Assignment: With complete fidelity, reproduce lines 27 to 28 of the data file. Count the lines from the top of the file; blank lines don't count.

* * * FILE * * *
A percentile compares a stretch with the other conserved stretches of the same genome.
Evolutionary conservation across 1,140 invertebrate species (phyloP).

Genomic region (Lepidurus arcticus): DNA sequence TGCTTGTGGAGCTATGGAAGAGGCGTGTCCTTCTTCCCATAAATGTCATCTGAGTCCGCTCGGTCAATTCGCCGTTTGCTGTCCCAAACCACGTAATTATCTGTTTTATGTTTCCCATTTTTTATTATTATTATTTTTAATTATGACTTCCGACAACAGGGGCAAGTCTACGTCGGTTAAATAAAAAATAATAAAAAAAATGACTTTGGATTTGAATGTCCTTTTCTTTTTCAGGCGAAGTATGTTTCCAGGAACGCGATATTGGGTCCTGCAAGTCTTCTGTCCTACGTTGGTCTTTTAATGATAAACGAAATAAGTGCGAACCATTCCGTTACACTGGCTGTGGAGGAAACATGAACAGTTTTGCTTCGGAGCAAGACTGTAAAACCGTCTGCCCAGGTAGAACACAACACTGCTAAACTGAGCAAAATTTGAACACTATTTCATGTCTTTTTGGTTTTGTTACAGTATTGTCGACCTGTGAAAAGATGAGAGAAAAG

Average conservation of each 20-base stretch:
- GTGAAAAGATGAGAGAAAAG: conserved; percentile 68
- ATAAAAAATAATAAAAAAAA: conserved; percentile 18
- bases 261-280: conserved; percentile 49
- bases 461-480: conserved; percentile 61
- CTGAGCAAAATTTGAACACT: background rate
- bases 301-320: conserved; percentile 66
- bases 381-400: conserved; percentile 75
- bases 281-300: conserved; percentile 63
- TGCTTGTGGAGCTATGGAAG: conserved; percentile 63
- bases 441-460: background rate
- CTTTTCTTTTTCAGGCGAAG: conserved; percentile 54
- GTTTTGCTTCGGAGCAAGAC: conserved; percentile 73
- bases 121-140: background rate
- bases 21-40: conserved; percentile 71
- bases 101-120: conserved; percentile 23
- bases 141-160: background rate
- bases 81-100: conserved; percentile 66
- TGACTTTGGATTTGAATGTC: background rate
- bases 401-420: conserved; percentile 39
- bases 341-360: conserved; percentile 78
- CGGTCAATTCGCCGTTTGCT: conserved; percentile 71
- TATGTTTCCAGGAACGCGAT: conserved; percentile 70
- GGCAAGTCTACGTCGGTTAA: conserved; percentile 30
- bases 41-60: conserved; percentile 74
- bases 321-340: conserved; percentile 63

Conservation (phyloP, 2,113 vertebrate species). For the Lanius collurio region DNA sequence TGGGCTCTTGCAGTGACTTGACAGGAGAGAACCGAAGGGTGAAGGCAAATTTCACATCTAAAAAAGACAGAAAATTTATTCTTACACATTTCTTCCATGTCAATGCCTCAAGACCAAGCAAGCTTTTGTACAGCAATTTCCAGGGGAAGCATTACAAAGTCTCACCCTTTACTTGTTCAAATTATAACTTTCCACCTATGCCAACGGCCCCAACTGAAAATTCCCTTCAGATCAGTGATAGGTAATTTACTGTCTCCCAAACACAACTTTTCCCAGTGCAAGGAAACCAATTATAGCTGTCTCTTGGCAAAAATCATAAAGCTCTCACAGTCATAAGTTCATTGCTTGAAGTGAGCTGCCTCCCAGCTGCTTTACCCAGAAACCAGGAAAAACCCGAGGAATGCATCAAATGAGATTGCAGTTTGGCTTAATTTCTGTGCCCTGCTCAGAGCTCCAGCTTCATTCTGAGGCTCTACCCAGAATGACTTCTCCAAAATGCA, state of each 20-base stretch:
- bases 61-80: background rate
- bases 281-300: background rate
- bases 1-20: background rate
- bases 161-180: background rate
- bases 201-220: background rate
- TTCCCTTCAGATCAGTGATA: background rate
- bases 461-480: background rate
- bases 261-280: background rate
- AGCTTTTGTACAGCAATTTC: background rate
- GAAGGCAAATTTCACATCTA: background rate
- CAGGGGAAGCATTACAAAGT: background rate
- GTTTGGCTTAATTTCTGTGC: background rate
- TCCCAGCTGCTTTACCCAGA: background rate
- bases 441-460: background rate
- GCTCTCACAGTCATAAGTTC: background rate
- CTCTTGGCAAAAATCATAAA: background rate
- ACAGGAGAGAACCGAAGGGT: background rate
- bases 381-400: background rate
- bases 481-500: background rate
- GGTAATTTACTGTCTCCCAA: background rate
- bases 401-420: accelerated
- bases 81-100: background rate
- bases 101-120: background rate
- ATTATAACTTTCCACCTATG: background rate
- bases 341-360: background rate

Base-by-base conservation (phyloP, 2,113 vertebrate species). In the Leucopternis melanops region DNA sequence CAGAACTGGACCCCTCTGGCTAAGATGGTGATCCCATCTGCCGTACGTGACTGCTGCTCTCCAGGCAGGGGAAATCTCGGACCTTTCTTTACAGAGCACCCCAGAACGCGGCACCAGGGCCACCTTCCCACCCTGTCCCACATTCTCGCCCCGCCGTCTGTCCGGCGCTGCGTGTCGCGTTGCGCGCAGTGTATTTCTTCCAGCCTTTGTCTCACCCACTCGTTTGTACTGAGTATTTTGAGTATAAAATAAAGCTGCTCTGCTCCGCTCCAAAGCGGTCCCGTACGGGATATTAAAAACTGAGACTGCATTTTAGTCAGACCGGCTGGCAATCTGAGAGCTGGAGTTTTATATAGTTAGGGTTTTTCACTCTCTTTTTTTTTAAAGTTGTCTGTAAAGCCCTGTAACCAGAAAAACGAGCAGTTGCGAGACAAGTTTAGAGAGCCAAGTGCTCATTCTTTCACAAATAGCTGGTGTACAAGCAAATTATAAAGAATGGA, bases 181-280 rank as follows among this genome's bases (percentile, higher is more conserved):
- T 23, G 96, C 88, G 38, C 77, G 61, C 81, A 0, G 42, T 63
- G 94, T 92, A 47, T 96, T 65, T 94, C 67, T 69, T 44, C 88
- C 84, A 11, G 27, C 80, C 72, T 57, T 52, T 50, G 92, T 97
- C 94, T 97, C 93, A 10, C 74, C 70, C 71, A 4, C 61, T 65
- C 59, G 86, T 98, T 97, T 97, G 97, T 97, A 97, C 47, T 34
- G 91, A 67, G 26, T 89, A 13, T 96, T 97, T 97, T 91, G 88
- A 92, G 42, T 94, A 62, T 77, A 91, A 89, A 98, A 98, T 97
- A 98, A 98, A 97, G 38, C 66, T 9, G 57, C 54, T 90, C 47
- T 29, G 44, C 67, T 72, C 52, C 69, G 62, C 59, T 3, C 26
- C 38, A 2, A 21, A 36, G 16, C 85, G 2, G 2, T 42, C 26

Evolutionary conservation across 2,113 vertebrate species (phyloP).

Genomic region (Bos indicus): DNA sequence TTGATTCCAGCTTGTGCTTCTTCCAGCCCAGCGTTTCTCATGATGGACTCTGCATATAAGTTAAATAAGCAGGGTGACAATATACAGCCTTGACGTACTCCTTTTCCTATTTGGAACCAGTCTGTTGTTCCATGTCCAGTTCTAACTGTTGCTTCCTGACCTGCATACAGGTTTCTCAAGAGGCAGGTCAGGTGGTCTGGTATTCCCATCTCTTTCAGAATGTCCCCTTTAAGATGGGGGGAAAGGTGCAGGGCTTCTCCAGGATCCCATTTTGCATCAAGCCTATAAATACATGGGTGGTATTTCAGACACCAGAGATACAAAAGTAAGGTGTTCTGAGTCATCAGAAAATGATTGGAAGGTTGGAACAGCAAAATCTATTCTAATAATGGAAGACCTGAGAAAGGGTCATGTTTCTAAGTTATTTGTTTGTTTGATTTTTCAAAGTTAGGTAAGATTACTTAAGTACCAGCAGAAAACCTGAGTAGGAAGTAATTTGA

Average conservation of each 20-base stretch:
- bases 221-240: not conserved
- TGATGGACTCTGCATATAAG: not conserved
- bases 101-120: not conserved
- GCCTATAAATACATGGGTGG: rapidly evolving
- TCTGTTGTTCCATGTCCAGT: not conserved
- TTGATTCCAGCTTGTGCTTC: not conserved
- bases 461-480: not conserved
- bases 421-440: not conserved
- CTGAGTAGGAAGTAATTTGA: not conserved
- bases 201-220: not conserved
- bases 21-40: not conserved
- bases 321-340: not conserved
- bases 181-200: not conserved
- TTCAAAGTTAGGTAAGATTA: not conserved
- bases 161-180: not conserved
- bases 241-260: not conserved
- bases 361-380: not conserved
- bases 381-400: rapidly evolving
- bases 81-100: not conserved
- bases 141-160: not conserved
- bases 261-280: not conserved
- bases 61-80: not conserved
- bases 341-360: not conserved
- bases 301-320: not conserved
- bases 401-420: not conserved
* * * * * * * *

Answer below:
- GGCAAGTCTACGTCGGTTAA: conserved; percentile 30
- bases 41-60: conserved; percentile 74